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Parody vs. Burlesque

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Parodynoun

A work or performance that imitates another work or performance with ridicule or irony.

Burlesqueadjective

Parodical; parodic

Parodynoun

A popular maxim, adage, or proverb.

Burlesquenoun

A derisive art form that mocks by imitation; a parody.

Parodyverb

To make a parody of something.

‘The comedy movie parodied the entire Western genre.’;

Burlesquenoun

A variety adult entertainment show, usually including titillation such as striptease, most common from the 1880s to the 1930s.

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Parodynoun

A writing in which the language or sentiment of an author is mimicked; especially, a kind of literary pleasantry, in which what is written on one subject is altered, and applied to another by way of burlesque; travesty.

‘The lively parody which he wrote . . . on Dryden's "Hind and Panther" was received with great applause.’;

Burlesquenoun

A ludicrous imitation; a caricature; a travesty; a gross perversion.

Parodynoun

A popular maxim, adage, or proverb.

Burlesqueverb

To make a burlesque parody of

Parodyverb

To write a parody upon; to burlesque.

‘I have translated, or rather parodied, a poem of Horace.’;

Burlesqueverb

To ridicule, or to make ludicrous by grotesque representation in action or in language.

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Parodynoun

a composition that imitates somebody's style in a humorous way

Burlesqueadjective

Tending to excite laughter or contempt by extravagant images, or by a contrast between the subject and the manner of treating it, as when a trifling subject is treated with mock gravity; jocular; ironical.

‘It is a dispute among the critics, whether burlesque poetry runs best in heroic verse, like that of the Dispensary, or in doggerel, like that of Hudibras.’;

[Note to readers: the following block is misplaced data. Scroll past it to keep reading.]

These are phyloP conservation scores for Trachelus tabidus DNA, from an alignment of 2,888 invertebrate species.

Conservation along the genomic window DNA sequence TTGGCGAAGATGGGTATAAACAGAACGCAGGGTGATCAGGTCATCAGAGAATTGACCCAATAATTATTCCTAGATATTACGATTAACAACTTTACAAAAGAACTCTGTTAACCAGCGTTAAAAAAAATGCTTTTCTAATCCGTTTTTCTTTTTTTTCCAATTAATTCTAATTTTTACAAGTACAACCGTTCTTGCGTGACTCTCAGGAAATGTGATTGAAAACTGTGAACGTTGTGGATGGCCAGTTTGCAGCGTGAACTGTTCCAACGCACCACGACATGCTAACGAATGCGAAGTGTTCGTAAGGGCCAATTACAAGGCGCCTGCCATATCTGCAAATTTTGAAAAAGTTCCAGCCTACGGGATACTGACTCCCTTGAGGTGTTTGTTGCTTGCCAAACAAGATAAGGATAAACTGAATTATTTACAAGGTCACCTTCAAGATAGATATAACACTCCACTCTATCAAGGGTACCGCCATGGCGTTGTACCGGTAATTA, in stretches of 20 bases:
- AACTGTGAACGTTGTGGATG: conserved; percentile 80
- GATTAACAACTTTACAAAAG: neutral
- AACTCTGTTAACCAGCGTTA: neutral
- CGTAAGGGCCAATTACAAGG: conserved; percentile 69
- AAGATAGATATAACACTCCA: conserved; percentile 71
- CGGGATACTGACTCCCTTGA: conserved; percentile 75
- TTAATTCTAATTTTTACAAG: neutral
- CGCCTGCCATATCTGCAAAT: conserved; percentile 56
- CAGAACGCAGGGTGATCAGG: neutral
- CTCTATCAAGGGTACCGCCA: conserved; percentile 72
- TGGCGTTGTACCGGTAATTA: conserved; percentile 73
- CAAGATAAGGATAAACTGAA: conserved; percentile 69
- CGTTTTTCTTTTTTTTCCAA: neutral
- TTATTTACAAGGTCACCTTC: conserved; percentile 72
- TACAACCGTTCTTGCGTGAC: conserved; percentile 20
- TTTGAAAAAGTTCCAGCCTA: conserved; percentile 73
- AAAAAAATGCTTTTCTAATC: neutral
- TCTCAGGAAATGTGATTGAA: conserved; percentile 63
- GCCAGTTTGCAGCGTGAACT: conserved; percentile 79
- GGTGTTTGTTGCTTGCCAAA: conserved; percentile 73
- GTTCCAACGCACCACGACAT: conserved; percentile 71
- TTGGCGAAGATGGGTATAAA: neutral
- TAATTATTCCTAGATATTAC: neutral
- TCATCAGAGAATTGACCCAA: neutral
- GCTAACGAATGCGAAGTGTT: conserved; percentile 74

Parodynoun

humorous or satirical mimicry

Burlesquenoun

Ludicrous representation; exaggerated parody; grotesque satire.

‘Burlesque is therefore of two kinds; the first represents mean persons in the accouterments of heroes, the other describes great persons acting and speaking like the basest among the people.’;

Parodyverb

make a spoof of or make fun of

Burlesquenoun

An ironical or satirical composition intended to excite laughter, or to ridicule anything.

‘The dull burlesque appeared with impudence,And pleased by novelty in spite of sense.’;

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Parodyverb

make a parody of;

‘The students spoofed the teachers’;

Burlesquenoun

A ludicrous imitation; a caricature; a travesty; a gross perversion.

‘Who is it that admires, and from the heart is attached to, national representative assemblies, but must turn with horror and disgust from such a profane burlesque and abominable perversion of that sacred institute?’;

Parody

A parody, also called a spoof, a send-up, a take-off, a lampoon, a play on (something), or a caricature, is a creative work designed to imitate, comment on, and/or make fun of its subject by means of satiric or ironic imitation. Often its subject is an original work or some aspect of it — theme/content, author, style, etc.

Burlesqueverb

To ridicule, or to make ludicrous by grotesque representation in action or in language.

‘They burlesqued the prophet Jeremiah's words, and turned the expression he used into ridicule.’;

Burlesqueverb

To employ burlesque.

Burlesquenoun

a theatrical entertainment of broad and earthy humor; consists of comic skits and short turns (and sometimes striptease)

Burlesquenoun

a composition that imitates somebody's style in a humorous way

Burlesqueverb

make a parody of;

‘The students spoofed the teachers’;

Burlesqueadjective

relating to or characteristic of a burlesque;

‘burlesque theater’;

Burlesque

A burlesque is a literary, dramatic or musical work intended to cause laughter by caricaturing the manner or spirit of serious works, or by ludicrous treatment of their subjects. The word derives from the Italian burlesco, which, in turn, is derived from the Italian burla – a joke, ridicule or mockery.Burlesque overlaps in meaning with caricature, parody and travesty, and, in its theatrical sense, with extravaganza, as presented during the Victorian era.

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